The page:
The refugee crisis has shaken me and the society in which I live. We will never be the same again. I have traveled to many places and witnessed extreme poverty before, but the inequality and obvious social injustice were never so intense. This experience changed me. Was I traumatized? I hope not. Blessed? Definitely. Sometimes I would feel sad, even hurt. Seeing those who would not speak up for the vulnerable or unwilling to help them was painful. Meeting so many inspired individuals, however, made me feel rich and special.

Refugees are not so very different from us. We all want the same things: To survive. To live in peace. To simply be accepted. As humans. Nothing more; nothing less. 

Country:  Serbia

Story from:  ADRA Serbia 

Photo:  Advocacy_STORY_Said

*Please note that the boy in this photo is not Said, but one that ADRA I has used for him elsewhere. No photo of him is available

Photo credit: ADRA Serbia

I Do Not Want to Remember

Said is only 14, but has experienced hardships that no child should face. In Serbia, he shared his family’s story: "Mom and dad told us that we are going to Europe. We did not took anything with us, except of one spare clothe for each of us. They did not tell us how will we travel and for how long. I did not took any toy. I remember the strong hug of my grandmother who said that will pray for us every day. I don't know for how long we were traveling. I think it was very long trip. We traveled by trucks. We couldn't breathe. People cried. Truck driver yelled at us. My mom tried to put us to sleep so we wouldn't see and remember a bad things happening around us.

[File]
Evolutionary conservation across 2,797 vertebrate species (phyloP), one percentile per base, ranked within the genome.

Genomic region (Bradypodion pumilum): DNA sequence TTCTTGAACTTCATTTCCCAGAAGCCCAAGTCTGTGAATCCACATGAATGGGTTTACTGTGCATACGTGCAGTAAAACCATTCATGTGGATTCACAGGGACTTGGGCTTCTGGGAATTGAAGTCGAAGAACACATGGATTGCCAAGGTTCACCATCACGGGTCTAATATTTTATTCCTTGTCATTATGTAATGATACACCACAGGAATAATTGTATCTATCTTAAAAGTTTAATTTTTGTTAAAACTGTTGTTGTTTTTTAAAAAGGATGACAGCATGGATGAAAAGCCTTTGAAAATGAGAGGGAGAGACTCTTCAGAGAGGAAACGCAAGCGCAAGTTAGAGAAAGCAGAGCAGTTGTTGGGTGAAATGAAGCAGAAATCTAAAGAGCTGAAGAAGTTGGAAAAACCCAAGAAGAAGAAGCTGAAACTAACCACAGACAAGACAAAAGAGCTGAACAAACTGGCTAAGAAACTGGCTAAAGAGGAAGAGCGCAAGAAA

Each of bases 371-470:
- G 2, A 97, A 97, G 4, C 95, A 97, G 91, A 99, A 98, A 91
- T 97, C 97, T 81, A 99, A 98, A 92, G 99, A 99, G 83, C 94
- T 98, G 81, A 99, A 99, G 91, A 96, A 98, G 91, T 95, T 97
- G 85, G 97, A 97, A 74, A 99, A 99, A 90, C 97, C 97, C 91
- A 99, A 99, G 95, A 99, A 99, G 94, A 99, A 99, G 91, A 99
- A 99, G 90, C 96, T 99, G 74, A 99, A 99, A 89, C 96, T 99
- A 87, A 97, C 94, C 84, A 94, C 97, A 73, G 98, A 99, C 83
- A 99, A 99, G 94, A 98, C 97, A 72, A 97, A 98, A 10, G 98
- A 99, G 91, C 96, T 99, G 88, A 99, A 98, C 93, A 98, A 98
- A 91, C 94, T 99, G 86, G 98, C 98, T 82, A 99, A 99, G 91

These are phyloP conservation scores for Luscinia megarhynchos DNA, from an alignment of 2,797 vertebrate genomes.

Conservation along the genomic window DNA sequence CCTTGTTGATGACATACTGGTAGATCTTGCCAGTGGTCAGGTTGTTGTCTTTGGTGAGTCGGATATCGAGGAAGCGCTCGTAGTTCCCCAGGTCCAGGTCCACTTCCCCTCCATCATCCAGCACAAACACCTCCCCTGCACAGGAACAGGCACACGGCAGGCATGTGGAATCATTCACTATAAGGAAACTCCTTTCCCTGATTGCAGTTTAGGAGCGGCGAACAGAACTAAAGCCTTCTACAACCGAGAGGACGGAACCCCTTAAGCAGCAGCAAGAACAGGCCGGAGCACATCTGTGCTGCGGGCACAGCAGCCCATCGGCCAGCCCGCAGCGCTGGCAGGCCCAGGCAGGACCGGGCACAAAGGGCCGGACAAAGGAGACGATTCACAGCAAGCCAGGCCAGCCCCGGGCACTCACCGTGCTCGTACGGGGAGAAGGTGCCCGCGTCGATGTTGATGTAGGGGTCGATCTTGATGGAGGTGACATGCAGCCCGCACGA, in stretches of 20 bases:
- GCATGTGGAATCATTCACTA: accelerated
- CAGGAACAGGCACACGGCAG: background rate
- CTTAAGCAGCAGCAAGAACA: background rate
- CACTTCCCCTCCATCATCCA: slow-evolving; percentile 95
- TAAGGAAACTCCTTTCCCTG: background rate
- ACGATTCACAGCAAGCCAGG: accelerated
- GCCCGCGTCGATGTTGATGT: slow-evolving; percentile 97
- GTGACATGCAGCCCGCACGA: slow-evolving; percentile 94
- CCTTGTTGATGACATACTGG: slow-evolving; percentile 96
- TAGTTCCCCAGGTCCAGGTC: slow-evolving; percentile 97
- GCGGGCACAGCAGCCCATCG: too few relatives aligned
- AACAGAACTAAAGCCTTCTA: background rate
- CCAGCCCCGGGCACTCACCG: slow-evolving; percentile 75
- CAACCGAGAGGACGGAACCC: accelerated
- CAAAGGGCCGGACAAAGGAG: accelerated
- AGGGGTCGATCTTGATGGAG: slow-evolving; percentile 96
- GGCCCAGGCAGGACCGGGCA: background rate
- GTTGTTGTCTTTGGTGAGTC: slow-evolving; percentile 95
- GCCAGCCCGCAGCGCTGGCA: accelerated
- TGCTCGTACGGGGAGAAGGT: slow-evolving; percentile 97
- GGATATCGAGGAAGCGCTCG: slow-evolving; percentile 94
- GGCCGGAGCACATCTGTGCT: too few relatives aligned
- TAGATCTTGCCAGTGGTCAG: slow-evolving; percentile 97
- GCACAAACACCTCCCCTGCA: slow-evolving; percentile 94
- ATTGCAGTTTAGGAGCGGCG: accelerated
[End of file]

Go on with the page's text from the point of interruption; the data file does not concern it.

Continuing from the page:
I do not want to remember a lot of the scenes I saw. We talk sometimes about past - our house, grandmother and nice memories we took with us. The war and traveling we have left behind us. We shouldn't talk about that. I like to go to school and play in the park. It isn't fair if someone is left to be illiterate. I feel sorry for my mother who doesn't know to write her name. She can't read a newspaper. She never went to school. I will be a doctor. I will help sick children. When they are sad, I will ask them why they are sad. Nobody asked me why I am crying, why I am sad.

 Children shouldn't be victims. Children shouldn't watch how people drown as they couldn't get in the boat. They shouldn't walk for days, not being showered. They shouldn't be hungry and wear just one pair of shoes and one garment all time. I dream of my house where I can sleep in my bed and attend school. "

Beyond the Crisis: Global Refugee Facts



Refugees and Human Rights

  • A refugee is a person who has fled armed conflict or persecution and who subsequently has the right to seek protection in another country under international law. An asylum-seeker is someone who says they are a refugee, but whose claim has not yet been definitively evaluated.
  • During mass movements of asylum seekers, like what we're seeing now in Europe, it is generally evident why they have fled, and therefore such groups are often declared "prima facie" refugees. (UNHCR)
  • Internally displaced persons (IDPs) are people who have been forced to flee their homes, but who have not crossed any international borders to seek safety.
  • Seeking asylum in other countries is a human right recognized by Article 14 of the Universal Declaration of Human Rights. Countries that have ratified the 1951 Refugee Convention are obligated to protect refugees in their territory.
  • 142 countries have signed on to the 1951 Refugee Convention and 1967 Protocol. Parties to the Convention have a duty to provide protection to refugees in their territory, and are bound not to return any refugee to a country where their life or freedom would be threatened. (UNHCR)